The Unconscious Mind
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understanding the unconscious mind

The Unconscious Mind

By Alan B. Densky, CH

A Simplified Explanation

The unconscious mind can be likened to a video and audio recorder. The conscious mind does our reasoning, thinking and communicating. The conscious mind points the video and audio recorder at that which we wish to learn and remember. Basically, everything we have seen, touched, smelled, heard or tasted, is recorded in the unconscious mind.

The conscious mind is the playback unit for many of these recordings. Example: A young child touches the handle of a hot pot on a stove. The hot handle causes pain. The child jerks his hand away and feels the pain. This is seen and felt so it is recorded in the unconscious mind. Each time the child touches a hot pot on the stove, he ex­periences the same reaction.

After several repetitions of the above, a behavior pattern (conditioned response) is formed. From that time on, when the child sees the pot on the stove, information from the unconscious mind, the recollection of pain is projected back into the conscious mind. The child does not touch the pot again. Thus, the unconscious mind does not reason. It merely accepts information, stores that information, and releases it for later usage. The input to the unconscious mind controls the output from the unconscious mind. Only information which has been put into the unconscious mind can be retrieved from it.

The unconscious mind is the seat of your emotions. If you feed in a sad thought, a sad emotion will be projected into the consciousness. If you feed in a happy thought, a happy emo­tion such as joy will be projected into the consciousness. If you worry, consciously you will be feeding this negative into your unconscious and tension will be projected into the muscles of your body.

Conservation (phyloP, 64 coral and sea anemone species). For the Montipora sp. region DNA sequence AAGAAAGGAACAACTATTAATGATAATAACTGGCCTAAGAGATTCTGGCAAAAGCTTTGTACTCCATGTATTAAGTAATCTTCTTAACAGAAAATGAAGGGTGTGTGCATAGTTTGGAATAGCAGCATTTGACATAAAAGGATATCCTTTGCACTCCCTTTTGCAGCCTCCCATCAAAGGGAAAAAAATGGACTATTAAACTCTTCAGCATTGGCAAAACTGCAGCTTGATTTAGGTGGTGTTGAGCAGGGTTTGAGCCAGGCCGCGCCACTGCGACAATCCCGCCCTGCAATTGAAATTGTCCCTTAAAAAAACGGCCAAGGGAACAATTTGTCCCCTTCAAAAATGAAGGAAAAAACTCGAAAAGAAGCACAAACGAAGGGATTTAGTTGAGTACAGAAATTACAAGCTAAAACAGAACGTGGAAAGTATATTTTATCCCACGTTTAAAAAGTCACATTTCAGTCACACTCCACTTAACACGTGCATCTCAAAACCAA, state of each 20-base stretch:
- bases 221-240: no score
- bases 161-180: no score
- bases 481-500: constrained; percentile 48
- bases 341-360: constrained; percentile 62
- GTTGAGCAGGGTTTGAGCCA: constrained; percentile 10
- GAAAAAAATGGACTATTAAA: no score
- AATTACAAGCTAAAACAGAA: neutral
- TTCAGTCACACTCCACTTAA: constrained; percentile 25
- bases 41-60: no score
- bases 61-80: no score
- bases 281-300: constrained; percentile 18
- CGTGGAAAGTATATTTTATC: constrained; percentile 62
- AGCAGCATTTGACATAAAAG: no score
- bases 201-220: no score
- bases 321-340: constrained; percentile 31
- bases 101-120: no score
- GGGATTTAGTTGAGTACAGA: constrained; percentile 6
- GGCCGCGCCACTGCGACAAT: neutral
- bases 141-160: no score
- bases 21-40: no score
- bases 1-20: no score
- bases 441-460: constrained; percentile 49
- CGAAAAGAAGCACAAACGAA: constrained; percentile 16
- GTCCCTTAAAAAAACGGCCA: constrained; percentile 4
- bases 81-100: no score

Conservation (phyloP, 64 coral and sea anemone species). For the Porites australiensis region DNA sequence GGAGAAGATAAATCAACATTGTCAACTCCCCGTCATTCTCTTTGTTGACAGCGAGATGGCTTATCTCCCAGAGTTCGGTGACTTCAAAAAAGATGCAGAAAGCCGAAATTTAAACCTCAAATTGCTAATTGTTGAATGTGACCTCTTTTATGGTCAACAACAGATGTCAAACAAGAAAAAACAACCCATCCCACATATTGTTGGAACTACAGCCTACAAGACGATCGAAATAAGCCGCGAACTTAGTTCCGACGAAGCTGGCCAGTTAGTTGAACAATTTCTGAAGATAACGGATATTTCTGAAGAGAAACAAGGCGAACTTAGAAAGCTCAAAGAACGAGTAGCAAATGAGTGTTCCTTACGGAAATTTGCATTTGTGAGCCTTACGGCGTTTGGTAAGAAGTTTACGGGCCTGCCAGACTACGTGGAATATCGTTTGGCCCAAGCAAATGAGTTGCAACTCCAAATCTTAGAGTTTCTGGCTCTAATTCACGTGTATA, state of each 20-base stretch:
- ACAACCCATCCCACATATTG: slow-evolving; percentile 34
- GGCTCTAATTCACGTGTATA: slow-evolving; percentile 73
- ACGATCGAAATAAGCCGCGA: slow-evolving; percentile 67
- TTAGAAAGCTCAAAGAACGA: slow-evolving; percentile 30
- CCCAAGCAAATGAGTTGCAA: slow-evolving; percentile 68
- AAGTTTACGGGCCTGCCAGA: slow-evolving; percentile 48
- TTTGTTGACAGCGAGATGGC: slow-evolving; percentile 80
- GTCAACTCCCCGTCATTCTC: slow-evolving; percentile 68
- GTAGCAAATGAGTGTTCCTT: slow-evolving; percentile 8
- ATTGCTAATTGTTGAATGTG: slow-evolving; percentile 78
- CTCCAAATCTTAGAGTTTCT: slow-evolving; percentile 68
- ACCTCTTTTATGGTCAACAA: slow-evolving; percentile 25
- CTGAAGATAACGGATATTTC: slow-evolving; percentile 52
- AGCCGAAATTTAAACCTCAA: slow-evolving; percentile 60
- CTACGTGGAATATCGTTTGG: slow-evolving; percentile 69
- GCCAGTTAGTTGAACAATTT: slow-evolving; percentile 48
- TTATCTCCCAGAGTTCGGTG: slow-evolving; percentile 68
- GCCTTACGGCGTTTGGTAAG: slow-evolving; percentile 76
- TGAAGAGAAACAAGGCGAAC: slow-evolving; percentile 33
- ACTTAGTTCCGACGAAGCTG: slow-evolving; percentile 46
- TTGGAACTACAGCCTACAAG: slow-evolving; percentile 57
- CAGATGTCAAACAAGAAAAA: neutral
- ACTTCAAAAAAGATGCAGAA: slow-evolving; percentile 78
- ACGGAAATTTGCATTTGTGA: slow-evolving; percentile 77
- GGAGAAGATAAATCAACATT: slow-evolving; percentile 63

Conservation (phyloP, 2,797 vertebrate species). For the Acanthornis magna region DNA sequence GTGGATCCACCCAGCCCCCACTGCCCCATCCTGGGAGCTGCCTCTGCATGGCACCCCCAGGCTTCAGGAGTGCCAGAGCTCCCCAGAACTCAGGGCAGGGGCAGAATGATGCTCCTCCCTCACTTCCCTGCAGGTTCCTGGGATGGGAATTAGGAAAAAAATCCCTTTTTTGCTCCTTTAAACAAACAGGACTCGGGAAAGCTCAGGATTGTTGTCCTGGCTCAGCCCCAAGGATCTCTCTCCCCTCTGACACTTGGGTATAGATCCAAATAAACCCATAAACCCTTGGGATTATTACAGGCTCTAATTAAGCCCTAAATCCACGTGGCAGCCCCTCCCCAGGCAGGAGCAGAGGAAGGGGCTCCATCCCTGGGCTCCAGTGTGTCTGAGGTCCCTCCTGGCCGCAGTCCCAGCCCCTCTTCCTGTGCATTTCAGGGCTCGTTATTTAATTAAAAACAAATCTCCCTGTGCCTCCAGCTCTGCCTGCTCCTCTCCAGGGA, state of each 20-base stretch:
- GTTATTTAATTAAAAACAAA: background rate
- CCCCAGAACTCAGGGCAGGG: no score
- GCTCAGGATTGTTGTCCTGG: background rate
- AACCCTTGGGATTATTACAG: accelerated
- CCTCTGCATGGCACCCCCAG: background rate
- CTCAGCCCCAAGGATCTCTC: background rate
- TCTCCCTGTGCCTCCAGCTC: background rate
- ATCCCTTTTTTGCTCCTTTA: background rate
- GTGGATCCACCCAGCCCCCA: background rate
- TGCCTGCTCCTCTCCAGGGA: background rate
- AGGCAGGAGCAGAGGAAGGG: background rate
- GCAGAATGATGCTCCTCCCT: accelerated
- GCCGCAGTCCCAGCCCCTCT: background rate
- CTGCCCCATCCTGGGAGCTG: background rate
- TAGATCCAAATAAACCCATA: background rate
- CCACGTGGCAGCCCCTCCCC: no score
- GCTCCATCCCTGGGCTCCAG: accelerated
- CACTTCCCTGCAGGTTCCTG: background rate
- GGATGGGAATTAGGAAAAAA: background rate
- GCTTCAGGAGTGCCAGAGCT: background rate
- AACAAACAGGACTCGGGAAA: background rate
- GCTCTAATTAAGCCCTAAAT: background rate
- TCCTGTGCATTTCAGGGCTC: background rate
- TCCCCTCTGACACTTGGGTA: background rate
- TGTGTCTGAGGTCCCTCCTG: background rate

From these examples, it is quite easy to intellec­tualize that you have control over the way you feel because your feelings are based on your thoughts. The attitudes that you establish toward particular situations in your life will give you more precise control over your feelings and reactions to these situations.

Example: Imagine that you have an old junker of a car, which you have run into a tree. No one is hurt. You can afford a new car easily. Your attitude is likely to be, "Who cares. That car was ready for the junk heap anyway." So you would experience no tension or upset from this accident.

   However, if you have a new car and have a $1,000.00 deductible collision clause in your insurance policy, your at­titude would probably be, "This is horrible! This is awful! I can't stand it!" This attitude is fed into the unconscious mind, resulting in tension and depression being projected into your body and consciousness.

© 2007By Alan B. Densky, CH.  This document may NOT be re-printed without permission. All Rights Reserved.  We are happy to syndicate our articles to approved websites.

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